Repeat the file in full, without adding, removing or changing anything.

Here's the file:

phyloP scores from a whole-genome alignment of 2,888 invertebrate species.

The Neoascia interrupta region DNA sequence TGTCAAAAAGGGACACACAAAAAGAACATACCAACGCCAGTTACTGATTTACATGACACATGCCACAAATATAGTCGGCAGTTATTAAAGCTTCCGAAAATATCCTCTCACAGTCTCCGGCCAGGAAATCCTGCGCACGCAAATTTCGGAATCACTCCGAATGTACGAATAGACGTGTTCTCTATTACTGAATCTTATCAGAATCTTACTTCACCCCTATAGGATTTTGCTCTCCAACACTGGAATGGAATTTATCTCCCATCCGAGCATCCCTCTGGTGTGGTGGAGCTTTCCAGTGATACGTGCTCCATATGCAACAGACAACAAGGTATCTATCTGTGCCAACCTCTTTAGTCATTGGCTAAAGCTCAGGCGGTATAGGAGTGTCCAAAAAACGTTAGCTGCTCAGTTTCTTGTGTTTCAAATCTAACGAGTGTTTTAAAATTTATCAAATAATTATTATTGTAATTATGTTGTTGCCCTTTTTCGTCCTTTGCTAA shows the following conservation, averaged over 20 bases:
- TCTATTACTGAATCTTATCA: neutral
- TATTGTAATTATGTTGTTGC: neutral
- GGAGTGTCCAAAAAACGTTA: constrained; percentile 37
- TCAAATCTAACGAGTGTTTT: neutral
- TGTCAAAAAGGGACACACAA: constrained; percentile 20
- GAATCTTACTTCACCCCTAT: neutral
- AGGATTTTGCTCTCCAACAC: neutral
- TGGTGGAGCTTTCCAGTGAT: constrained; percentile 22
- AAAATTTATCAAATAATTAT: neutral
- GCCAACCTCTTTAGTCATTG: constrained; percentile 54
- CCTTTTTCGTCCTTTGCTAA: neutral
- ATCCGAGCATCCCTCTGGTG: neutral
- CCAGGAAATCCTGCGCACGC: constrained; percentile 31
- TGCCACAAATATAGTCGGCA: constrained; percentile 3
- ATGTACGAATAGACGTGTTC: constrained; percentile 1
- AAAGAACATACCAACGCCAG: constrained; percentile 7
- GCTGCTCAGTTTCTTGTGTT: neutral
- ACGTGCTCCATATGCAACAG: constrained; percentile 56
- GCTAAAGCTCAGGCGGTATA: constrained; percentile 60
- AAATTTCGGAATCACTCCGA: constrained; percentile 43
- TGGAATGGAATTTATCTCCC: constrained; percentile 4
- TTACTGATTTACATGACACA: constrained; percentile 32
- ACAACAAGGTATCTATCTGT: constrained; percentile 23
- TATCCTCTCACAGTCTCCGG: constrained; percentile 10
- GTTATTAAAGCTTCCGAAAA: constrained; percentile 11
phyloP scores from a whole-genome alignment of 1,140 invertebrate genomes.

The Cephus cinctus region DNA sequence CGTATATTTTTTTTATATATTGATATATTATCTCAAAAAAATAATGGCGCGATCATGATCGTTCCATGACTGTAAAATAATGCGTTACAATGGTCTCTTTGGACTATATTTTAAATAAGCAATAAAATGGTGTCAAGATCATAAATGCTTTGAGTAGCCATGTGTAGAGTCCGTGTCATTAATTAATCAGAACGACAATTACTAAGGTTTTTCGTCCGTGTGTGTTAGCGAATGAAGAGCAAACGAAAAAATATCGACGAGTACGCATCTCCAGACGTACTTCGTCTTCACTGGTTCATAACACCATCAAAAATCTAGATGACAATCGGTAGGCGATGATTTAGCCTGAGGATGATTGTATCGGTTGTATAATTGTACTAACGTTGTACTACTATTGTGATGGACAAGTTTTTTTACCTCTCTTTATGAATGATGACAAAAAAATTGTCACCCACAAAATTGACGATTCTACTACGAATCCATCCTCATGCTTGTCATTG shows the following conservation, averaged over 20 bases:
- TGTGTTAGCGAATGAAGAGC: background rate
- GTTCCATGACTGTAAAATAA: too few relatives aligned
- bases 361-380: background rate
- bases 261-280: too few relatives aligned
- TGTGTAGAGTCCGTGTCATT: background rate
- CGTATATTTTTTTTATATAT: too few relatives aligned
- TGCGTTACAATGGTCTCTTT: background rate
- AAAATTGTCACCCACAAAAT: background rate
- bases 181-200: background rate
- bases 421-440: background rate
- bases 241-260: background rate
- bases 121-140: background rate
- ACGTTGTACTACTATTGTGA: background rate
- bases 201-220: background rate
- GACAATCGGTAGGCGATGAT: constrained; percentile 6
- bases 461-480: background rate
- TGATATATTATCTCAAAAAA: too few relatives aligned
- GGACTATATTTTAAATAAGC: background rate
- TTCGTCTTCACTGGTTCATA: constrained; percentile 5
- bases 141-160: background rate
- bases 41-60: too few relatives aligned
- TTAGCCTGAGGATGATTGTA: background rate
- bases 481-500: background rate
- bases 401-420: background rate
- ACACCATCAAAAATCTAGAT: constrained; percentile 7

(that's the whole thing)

phyloP scores from a whole-genome alignment of 2,888 invertebrate species.

The Neoascia interrupta region DNA sequence TGTCAAAAAGGGACACACAAAAAGAACATACCAACGCCAGTTACTGATTTACATGACACATGCCACAAATATAGTCGGCAGTTATTAAAGCTTCCGAAAATATCCTCTCACAGTCTCCGGCCAGGAAATCCTGCGCACGCAAATTTCGGAATCACTCCGAATGTACGAATAGACGTGTTCTCTATTACTGAATCTTATCAGAATCTTACTTCACCCCTATAGGATTTTGCTCTCCAACACTGGAATGGAATTTATCTCCCATCCGAGCATCCCTCTGGTGTGGTGGAGCTTTCCAGTGATACGTGCTCCATATGCAACAGACAACAAGGTATCTATCTGTGCCAACCTCTTTAGTCATTGGCTAAAGCTCAGGCGGTATAGGAGTGTCCAAAAAACGTTAGCTGCTCAGTTTCTTGTGTTTCAAATCTAACGAGTGTTTTAAAATTTATCAAATAATTATTATTGTAATTATGTTGTTGCCCTTTTTCGTCCTTTGCTAA shows the following conservation, averaged over 20 bases:
- TCTATTACTGAATCTTATCA: neutral
- TATTGTAATTATGTTGTTGC: neutral
- GGAGTGTCCAAAAAACGTTA: constrained; percentile 37
- TCAAATCTAACGAGTGTTTT: neutral
- TGTCAAAAAGGGACACACAA: constrained; percentile 20
- GAATCTTACTTCACCCCTAT: neutral
- AGGATTTTGCTCTCCAACAC: neutral
- TGGTGGAGCTTTCCAGTGAT: constrained; percentile 22
- AAAATTTATCAAATAATTAT: neutral
- GCCAACCTCTTTAGTCATTG: constrained; percentile 54
- CCTTTTTCGTCCTTTGCTAA: neutral
- ATCCGAGCATCCCTCTGGTG: neutral
- CCAGGAAATCCTGCGCACGC: constrained; percentile 31
- TGCCACAAATATAGTCGGCA: constrained; percentile 3
- ATGTACGAATAGACGTGTTC: constrained; percentile 1
- AAAGAACATACCAACGCCAG: constrained; percentile 7
- GCTGCTCAGTTTCTTGTGTT: neutral
- ACGTGCTCCATATGCAACAG: constrained; percentile 56
- GCTAAAGCTCAGGCGGTATA: constrained; percentile 60
- AAATTTCGGAATCACTCCGA: constrained; percentile 43
- TGGAATGGAATTTATCTCCC: constrained; percentile 4
- TTACTGATTTACATGACACA: constrained; percentile 32
- ACAACAAGGTATCTATCTGT: constrained; percentile 23
- TATCCTCTCACAGTCTCCGG: constrained; percentile 10
- GTTATTAAAGCTTCCGAAAA: constrained; percentile 11
phyloP scores from a whole-genome alignment of 1,140 invertebrate genomes.

The Cephus cinctus region DNA sequence CGTATATTTTTTTTATATATTGATATATTATCTCAAAAAAATAATGGCGCGATCATGATCGTTCCATGACTGTAAAATAATGCGTTACAATGGTCTCTTTGGACTATATTTTAAATAAGCAATAAAATGGTGTCAAGATCATAAATGCTTTGAGTAGCCATGTGTAGAGTCCGTGTCATTAATTAATCAGAACGACAATTACTAAGGTTTTTCGTCCGTGTGTGTTAGCGAATGAAGAGCAAACGAAAAAATATCGACGAGTACGCATCTCCAGACGTACTTCGTCTTCACTGGTTCATAACACCATCAAAAATCTAGATGACAATCGGTAGGCGATGATTTAGCCTGAGGATGATTGTATCGGTTGTATAATTGTACTAACGTTGTACTACTATTGTGATGGACAAGTTTTTTTACCTCTCTTTATGAATGATGACAAAAAAATTGTCACCCACAAAATTGACGATTCTACTACGAATCCATCCTCATGCTTGTCATTG shows the following conservation, averaged over 20 bases:
- TGTGTTAGCGAATGAAGAGC: background rate
- GTTCCATGACTGTAAAATAA: too few relatives aligned
- bases 361-380: background rate
- bases 261-280: too few relatives aligned
- TGTGTAGAGTCCGTGTCATT: background rate
- CGTATATTTTTTTTATATAT: too few relatives aligned
- TGCGTTACAATGGTCTCTTT: background rate
- AAAATTGTCACCCACAAAAT: background rate
- bases 181-200: background rate
- bases 421-440: background rate
- bases 241-260: background rate
- bases 121-140: background rate
- ACGTTGTACTACTATTGTGA: background rate
- bases 201-220: background rate
- GACAATCGGTAGGCGATGAT: constrained; percentile 6
- bases 461-480: background rate
- TGATATATTATCTCAAAAAA: too few relatives aligned
- GGACTATATTTTAAATAAGC: background rate
- TTCGTCTTCACTGGTTCATA: constrained; percentile 5
- bases 141-160: background rate
- bases 41-60: too few relatives aligned
- TTAGCCTGAGGATGATTGTA: background rate
- bases 481-500: background rate
- bases 401-420: background rate
- ACACCATCAAAAATCTAGAT: constrained; percentile 7